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Former Pennsylvania State Representative Mike Veon was charged with engaging in conduct that creates a conflict of interest (65 Pa.C.S.A. Section 1103); theft by unlawful taking (18 Pa.C.S.A. Section 3921(a)); theft by deception (18 Pa.C.S.A. Section 3922(a)(1)); theft by failure to make required dispositon of funds (18 Pa.C.S.A. Section 3927(a)); misapplication of entrusted property and property of government or financial institutions (18 Pa.C.S.A. Section 4113(a)); and criminal conspiracy (18 Pa.C.S.A. Section 903(a)(1)). On May 21, 2009, a district judge dismissed the charges against Veon. Shortly after the ruling, the Attorney General’s Office indicated that it would refile the charges. Although this appears to be unfair to the defendant, this practice is common.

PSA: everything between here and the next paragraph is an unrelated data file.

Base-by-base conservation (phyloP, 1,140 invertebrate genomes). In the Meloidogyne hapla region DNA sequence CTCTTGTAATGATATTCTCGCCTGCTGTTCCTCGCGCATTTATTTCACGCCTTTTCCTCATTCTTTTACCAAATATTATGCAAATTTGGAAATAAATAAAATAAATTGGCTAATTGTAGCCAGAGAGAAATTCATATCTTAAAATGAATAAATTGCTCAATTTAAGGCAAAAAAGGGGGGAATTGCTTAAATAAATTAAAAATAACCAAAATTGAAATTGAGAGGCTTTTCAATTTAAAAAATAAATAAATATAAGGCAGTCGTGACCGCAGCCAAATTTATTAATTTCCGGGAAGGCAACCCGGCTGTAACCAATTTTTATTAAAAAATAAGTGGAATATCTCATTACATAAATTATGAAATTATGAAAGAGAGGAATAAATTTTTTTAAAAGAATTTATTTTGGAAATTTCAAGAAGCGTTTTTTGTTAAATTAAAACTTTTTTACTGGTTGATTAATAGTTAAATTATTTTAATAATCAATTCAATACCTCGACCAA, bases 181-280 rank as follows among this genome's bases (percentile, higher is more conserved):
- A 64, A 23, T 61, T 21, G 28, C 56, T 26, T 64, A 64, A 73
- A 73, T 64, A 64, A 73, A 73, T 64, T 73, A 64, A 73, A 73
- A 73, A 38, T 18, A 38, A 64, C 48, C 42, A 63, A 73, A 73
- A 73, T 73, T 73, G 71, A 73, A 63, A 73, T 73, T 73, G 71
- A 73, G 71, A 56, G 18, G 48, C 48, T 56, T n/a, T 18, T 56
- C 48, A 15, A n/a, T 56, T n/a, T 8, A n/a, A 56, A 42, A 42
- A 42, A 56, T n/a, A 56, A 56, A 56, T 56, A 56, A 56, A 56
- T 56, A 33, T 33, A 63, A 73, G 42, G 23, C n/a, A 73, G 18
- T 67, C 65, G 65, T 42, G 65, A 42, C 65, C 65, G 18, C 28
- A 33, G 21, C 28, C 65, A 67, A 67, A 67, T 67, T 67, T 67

Under the law, the Commonwealth is free to refile charges that have been withdrawn or dismissed as long as the statute of limitations has not run on the case. Even if a district judge throws a case out, the prosecution can refile the charges against the defendant. Therefore, a defendant cannot consider himself “clear” of charges until he has been tried or the statute of limitations has run out.